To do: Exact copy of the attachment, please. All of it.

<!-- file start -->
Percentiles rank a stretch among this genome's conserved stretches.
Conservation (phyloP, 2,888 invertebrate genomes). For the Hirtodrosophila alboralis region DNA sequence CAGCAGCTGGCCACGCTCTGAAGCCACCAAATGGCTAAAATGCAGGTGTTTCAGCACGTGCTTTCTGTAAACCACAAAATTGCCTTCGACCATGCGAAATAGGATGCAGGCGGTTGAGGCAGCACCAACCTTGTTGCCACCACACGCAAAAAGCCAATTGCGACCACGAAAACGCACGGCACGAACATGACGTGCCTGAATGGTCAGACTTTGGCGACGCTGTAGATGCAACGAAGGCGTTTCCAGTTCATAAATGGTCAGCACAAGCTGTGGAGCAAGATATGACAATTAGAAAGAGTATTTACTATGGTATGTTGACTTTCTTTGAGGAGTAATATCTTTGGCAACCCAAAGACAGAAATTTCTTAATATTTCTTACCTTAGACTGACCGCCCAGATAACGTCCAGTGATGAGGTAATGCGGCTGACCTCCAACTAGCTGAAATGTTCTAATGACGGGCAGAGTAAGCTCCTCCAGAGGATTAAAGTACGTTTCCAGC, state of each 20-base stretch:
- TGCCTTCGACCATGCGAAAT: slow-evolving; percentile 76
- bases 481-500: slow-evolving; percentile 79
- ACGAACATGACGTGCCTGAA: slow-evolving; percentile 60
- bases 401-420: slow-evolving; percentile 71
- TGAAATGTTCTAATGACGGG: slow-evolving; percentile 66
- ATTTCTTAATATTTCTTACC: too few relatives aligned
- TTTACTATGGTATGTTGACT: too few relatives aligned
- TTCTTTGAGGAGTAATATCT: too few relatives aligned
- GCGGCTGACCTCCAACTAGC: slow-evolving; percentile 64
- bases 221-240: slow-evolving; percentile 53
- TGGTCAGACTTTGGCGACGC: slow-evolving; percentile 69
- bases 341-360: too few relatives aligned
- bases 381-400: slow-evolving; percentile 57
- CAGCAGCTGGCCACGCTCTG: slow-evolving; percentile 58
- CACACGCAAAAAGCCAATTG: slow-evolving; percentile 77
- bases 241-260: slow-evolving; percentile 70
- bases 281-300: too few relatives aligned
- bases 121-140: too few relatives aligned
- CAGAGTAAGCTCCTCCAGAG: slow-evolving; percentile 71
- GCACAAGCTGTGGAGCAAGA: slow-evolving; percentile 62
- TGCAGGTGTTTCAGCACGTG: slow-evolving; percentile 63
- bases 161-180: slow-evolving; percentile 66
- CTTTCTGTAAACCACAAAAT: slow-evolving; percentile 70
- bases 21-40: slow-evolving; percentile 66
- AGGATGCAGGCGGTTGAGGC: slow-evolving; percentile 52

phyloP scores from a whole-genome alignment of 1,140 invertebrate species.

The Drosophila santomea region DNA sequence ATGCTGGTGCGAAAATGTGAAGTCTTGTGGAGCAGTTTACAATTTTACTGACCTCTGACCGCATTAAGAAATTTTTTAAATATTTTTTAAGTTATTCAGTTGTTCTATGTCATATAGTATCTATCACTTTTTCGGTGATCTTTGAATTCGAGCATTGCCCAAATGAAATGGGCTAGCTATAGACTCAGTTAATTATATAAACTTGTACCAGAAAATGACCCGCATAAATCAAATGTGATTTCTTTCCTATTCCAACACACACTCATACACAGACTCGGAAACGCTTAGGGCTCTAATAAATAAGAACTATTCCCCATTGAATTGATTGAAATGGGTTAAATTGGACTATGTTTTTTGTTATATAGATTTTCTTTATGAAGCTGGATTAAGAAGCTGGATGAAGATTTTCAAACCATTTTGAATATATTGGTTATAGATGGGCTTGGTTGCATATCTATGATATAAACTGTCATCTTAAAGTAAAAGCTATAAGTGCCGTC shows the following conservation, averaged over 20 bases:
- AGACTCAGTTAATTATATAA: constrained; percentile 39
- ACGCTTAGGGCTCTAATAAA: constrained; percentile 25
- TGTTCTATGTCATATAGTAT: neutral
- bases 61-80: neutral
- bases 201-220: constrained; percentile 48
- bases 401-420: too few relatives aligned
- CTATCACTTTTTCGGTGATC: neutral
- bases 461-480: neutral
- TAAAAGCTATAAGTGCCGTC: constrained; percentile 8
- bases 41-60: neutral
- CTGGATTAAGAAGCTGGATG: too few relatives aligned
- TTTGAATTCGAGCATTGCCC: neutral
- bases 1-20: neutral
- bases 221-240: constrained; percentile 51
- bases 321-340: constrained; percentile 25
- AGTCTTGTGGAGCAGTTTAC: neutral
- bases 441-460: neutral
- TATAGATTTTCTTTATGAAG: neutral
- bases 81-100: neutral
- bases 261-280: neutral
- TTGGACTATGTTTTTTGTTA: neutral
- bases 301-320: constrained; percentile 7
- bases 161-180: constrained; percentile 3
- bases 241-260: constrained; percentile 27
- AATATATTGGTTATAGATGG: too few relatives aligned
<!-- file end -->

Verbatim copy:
Percentiles rank a stretch among this genome's conserved stretches.
Conservation (phyloP, 2,888 invertebrate genomes). For the Hirtodrosophila alboralis region DNA sequence CAGCAGCTGGCCACGCTCTGAAGCCACCAAATGGCTAAAATGCAGGTGTTTCAGCACGTGCTTTCTGTAAACCACAAAATTGCCTTCGACCATGCGAAATAGGATGCAGGCGGTTGAGGCAGCACCAACCTTGTTGCCACCACACGCAAAAAGCCAATTGCGACCACGAAAACGCACGGCACGAACATGACGTGCCTGAATGGTCAGACTTTGGCGACGCTGTAGATGCAACGAAGGCGTTTCCAGTTCATAAATGGTCAGCACAAGCTGTGGAGCAAGATATGACAATTAGAAAGAGTATTTACTATGGTATGTTGACTTTCTTTGAGGAGTAATATCTTTGGCAACCCAAAGACAGAAATTTCTTAATATTTCTTACCTTAGACTGACCGCCCAGATAACGTCCAGTGATGAGGTAATGCGGCTGACCTCCAACTAGCTGAAATGTTCTAATGACGGGCAGAGTAAGCTCCTCCAGAGGATTAAAGTACGTTTCCAGC, state of each 20-base stretch:
- TGCCTTCGACCATGCGAAAT: slow-evolving; percentile 76
- bases 481-500: slow-evolving; percentile 79
- ACGAACATGACGTGCCTGAA: slow-evolving; percentile 60
- bases 401-420: slow-evolving; percentile 71
- TGAAATGTTCTAATGACGGG: slow-evolving; percentile 66
- ATTTCTTAATATTTCTTACC: too few relatives aligned
- TTTACTATGGTATGTTGACT: too few relatives aligned
- TTCTTTGAGGAGTAATATCT: too few relatives aligned
- GCGGCTGACCTCCAACTAGC: slow-evolving; percentile 64
- bases 221-240: slow-evolving; percentile 53
- TGGTCAGACTTTGGCGACGC: slow-evolving; percentile 69
- bases 341-360: too few relatives aligned
- bases 381-400: slow-evolving; percentile 57
- CAGCAGCTGGCCACGCTCTG: slow-evolving; percentile 58
- CACACGCAAAAAGCCAATTG: slow-evolving; percentile 77
- bases 241-260: slow-evolving; percentile 70
- bases 281-300: too few relatives aligned
- bases 121-140: too few relatives aligned
- CAGAGTAAGCTCCTCCAGAG: slow-evolving; percentile 71
- GCACAAGCTGTGGAGCAAGA: slow-evolving; percentile 62
- TGCAGGTGTTTCAGCACGTG: slow-evolving; percentile 63
- bases 161-180: slow-evolving; percentile 66
- CTTTCTGTAAACCACAAAAT: slow-evolving; percentile 70
- bases 21-40: slow-evolving; percentile 66
- AGGATGCAGGCGGTTGAGGC: slow-evolving; percentile 52

phyloP scores from a whole-genome alignment of 1,140 invertebrate species.

The Drosophila santomea region DNA sequence ATGCTGGTGCGAAAATGTGAAGTCTTGTGGAGCAGTTTACAATTTTACTGACCTCTGACCGCATTAAGAAATTTTTTAAATATTTTTTAAGTTATTCAGTTGTTCTATGTCATATAGTATCTATCACTTTTTCGGTGATCTTTGAATTCGAGCATTGCCCAAATGAAATGGGCTAGCTATAGACTCAGTTAATTATATAAACTTGTACCAGAAAATGACCCGCATAAATCAAATGTGATTTCTTTCCTATTCCAACACACACTCATACACAGACTCGGAAACGCTTAGGGCTCTAATAAATAAGAACTATTCCCCATTGAATTGATTGAAATGGGTTAAATTGGACTATGTTTTTTGTTATATAGATTTTCTTTATGAAGCTGGATTAAGAAGCTGGATGAAGATTTTCAAACCATTTTGAATATATTGGTTATAGATGGGCTTGGTTGCATATCTATGATATAAACTGTCATCTTAAAGTAAAAGCTATAAGTGCCGTC shows the following conservation, averaged over 20 bases:
- AGACTCAGTTAATTATATAA: constrained; percentile 39
- ACGCTTAGGGCTCTAATAAA: constrained; percentile 25
- TGTTCTATGTCATATAGTAT: neutral
- bases 61-80: neutral
- bases 201-220: constrained; percentile 48
- bases 401-420: too few relatives aligned
- CTATCACTTTTTCGGTGATC: neutral
- bases 461-480: neutral
- TAAAAGCTATAAGTGCCGTC: constrained; percentile 8
- bases 41-60: neutral
- CTGGATTAAGAAGCTGGATG: too few relatives aligned
- TTTGAATTCGAGCATTGCCC: neutral
- bases 1-20: neutral
- bases 221-240: constrained; percentile 51
- bases 321-340: constrained; percentile 25
- AGTCTTGTGGAGCAGTTTAC: neutral
- bases 441-460: neutral
- TATAGATTTTCTTTATGAAG: neutral
- bases 81-100: neutral
- bases 261-280: neutral
- TTGGACTATGTTTTTTGTTA: neutral
- bases 301-320: constrained; percentile 7
- bases 161-180: constrained; percentile 3
- bases 241-260: constrained; percentile 27
- AATATATTGGTTATAGATGG: too few relatives aligned